American Goldfinch nest

American Goldfinch nest

Thursday, April 20, 2017

Area One

Before this season really gets under way, I'd like to blog about Area One, and share a bit of what I can remember from last season.

The area is roughly 16 acres of meadow.  We have 19 nest boxes scattered about the land.  The boxes for the most part face south, some slightly east, some slightly west.  We do this to have the birds not face each other directly and give them the feel of their own territory by not seeing another nest box from their own.


As we replace boxes, we are pairing them up.  This is part of the plan to help IF we get Eastern Bluebirds nesting in the area once again.  Bluebirds and Tree Swallows make good neighbours and will tolerate each other nearby, whereas two pairs of Tree Swallows will not.  This gives the Bluebirds a better chance to not be driven out of a nest box.


Nest boxes are cleaned at the end of the season (end of Summer) and again in early Spring.  Old nests are removed after the birds have flown south for the Winter.  And in the Spring we evict the Deer Mice who overwintered in these houses.  Some people have a difficult time with the mouse eviction saying I am mean or even worse.  Hey, these are bird houses, NOT mouse houses.  Some plug up the houses through the winter or leave the doors wide open.  Maybe that is what I should do next time around?


Last Spring I evicted 6 mice in total.  This Spring I discovered 9 boxes with mice and evicted 21 adults.  Actually they evicted themselves and fled the boxes as I opened them.  The high count sure tells us we were lacking predators this past Winter.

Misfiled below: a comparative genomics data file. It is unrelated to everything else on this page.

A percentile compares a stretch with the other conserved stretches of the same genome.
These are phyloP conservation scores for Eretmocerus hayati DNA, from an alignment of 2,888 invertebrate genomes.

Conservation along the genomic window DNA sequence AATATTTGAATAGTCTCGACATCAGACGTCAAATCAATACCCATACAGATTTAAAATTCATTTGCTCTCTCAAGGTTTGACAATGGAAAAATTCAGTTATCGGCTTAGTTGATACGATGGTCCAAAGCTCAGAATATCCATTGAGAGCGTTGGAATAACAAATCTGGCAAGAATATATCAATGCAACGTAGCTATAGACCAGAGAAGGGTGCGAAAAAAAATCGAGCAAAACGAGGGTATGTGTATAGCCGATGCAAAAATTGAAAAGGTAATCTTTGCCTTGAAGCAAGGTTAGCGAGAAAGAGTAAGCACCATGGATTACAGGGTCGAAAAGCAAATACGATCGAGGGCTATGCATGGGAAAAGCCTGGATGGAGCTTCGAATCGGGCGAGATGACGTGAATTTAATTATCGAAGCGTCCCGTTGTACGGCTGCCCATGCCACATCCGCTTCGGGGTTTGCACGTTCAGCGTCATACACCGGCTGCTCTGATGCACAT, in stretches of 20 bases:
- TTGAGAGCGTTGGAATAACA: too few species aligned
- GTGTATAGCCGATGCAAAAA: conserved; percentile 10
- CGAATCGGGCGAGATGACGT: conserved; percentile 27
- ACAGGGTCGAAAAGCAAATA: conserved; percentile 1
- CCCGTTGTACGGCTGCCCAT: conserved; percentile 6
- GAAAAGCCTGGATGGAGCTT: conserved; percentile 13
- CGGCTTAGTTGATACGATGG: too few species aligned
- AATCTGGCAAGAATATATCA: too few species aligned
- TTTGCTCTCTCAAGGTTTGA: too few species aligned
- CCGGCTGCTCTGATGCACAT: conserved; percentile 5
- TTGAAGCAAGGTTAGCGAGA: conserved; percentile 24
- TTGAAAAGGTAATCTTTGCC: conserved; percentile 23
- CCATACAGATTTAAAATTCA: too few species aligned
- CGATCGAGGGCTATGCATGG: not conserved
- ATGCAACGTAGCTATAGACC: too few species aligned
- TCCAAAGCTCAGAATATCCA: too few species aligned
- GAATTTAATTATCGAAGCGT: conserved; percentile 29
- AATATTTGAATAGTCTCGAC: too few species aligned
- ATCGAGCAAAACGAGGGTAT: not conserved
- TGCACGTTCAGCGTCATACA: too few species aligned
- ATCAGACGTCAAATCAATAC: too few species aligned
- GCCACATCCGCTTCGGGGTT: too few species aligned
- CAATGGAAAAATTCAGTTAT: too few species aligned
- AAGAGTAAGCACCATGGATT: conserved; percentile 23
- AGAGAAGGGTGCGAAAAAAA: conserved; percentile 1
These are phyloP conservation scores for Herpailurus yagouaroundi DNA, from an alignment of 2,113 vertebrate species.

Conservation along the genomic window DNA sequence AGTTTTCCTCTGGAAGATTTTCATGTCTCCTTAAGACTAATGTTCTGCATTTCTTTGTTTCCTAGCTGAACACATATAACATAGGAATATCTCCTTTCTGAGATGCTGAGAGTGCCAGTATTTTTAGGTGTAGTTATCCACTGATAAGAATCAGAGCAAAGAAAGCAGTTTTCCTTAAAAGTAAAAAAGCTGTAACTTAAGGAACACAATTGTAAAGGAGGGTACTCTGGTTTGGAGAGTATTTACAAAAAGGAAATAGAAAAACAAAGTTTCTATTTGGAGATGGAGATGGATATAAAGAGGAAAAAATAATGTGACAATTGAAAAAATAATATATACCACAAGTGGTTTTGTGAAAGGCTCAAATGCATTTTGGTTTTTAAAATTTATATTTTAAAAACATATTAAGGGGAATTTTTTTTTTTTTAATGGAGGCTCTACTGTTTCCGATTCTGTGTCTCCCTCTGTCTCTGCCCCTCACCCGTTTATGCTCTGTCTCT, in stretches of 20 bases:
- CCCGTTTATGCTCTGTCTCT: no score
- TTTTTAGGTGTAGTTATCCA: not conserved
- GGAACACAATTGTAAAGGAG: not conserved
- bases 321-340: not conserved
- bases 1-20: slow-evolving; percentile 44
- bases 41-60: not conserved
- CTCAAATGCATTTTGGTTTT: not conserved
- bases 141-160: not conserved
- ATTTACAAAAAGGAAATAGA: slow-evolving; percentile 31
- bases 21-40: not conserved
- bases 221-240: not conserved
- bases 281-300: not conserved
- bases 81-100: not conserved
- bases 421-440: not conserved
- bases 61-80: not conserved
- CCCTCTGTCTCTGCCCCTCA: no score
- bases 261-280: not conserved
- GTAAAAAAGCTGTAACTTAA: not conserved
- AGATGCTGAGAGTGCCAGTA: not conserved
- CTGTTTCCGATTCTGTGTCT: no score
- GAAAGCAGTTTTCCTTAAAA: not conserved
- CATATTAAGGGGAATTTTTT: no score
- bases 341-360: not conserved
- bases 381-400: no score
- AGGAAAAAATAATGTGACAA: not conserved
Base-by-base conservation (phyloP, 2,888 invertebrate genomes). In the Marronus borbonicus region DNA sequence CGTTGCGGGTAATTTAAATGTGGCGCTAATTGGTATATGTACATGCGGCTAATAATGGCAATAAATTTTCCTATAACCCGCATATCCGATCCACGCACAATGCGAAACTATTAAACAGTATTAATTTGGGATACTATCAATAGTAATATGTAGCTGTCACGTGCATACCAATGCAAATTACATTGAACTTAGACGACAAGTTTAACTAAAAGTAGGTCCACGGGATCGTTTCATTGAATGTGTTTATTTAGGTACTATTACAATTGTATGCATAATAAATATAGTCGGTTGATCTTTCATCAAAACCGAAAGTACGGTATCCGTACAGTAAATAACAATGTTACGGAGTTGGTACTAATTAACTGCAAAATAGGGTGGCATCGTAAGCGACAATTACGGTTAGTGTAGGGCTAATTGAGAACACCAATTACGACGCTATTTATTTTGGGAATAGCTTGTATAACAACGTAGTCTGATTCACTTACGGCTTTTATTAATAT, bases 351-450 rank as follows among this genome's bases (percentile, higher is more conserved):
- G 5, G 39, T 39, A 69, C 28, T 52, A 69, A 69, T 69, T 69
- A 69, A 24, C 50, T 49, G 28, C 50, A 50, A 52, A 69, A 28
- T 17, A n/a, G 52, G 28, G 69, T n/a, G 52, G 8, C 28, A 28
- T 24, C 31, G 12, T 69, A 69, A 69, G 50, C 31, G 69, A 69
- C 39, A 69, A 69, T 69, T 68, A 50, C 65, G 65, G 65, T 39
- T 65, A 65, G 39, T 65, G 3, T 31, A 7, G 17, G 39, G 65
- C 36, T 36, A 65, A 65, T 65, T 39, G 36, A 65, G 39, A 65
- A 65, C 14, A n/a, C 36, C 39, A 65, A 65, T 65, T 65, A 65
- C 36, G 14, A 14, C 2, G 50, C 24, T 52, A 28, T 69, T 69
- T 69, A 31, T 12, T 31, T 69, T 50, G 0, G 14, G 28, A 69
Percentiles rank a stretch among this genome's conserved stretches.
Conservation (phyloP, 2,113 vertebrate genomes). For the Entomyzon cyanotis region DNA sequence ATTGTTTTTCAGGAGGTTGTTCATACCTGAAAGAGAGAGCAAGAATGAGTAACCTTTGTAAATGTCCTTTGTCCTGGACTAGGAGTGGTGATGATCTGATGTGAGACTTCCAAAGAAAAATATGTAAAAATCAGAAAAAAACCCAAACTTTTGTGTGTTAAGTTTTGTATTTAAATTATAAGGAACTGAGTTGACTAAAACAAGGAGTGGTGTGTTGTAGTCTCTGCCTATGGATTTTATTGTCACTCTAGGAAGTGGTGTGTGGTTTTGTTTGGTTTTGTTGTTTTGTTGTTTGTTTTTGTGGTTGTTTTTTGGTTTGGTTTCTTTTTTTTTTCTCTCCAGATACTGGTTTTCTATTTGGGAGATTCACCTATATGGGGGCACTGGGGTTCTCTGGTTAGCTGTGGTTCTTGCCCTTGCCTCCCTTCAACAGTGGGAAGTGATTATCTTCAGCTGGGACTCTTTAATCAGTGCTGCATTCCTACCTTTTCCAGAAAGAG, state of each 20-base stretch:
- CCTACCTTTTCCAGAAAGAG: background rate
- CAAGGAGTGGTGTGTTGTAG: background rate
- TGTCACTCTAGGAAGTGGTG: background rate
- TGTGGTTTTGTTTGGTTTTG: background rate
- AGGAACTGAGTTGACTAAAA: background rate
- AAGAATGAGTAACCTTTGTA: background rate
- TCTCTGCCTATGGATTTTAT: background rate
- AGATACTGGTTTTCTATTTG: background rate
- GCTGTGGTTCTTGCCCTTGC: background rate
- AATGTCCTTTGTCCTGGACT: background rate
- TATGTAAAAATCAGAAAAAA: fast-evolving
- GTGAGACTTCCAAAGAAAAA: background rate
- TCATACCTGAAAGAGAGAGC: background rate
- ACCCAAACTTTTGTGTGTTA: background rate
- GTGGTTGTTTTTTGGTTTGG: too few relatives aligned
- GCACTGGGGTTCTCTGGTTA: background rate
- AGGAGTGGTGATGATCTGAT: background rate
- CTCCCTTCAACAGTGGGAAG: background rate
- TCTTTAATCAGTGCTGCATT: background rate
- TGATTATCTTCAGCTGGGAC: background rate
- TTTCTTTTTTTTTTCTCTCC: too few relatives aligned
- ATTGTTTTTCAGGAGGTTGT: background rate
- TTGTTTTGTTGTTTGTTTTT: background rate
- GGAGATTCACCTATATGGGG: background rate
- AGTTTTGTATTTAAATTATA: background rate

Gloves and a mask should be worn during the cleaning process.

Grease is applied to the t-bar to keep insects from climbing up and inside the box.  I do a 6 inch smear around the post about 3/4's up.  A few years back a box we set up without any protection was checked mid-season.  It was full of black ants and an abandoned Tree Swallow nest with eggs!  The grease also keeps Raccoons and other mammals from climbing the poles to get at the eggs or baby birds.  I also wrap vinyl colored tape around the poles of active nest boxes when the season is underway.  I know grease will be an issue with some but it is used by so many who set up boxes.  In a perfect world, metal umbrellas or predator guards of other types attached would be used, but that's costly and still would not stop ants.  If someone still has an issue, I can direct you to a man who has helped well over 10,000 Eastern Bluebirds and way more Tree Swallows in the last few decades.  Eastern Bluebirds were once a species at risk in Ontario but they are doing much better in the last number of years, actually coming off the "risk list".


I check the boxes about every 10 to 14 days from late April until early July.  By then the nesting season is pretty much done other than the odd second nest from some pairs.  Area One is close to me but not around the corner, so with work and living my life (house, wife, our zoo inside, our zoo outside, volunteering with TWC and other places), sparing a few hours each visit like this is what I can give.  Plus, I'm sure the birds like it this way too...  less invasions from big scary humans is a good thing.

It's always a mystery when I check the boxes because I just never know what I will find.

This was my first real sad discovery last year.  It was from the first Tree Swallow nest of the season, which had 5 eggs.  All the babies had died.  The only thing that makes any sense is we had a sudden and drastic cold snap for a couple days after the chicks hatched.  There was no sign of trauma to any of the bodies, like being pecked to death by another nesting species such as House Wren or House Sparrow.


Actually when walking up to this nest box, even before opening it, I knew something was wrong.  I could smell it.  I experienced finding a dead Chickadee nestling in our box at home a few years ago.  The smell is unforgettable.  Amazing how years later, as soon as I smelled that smell once again, I knew what it was.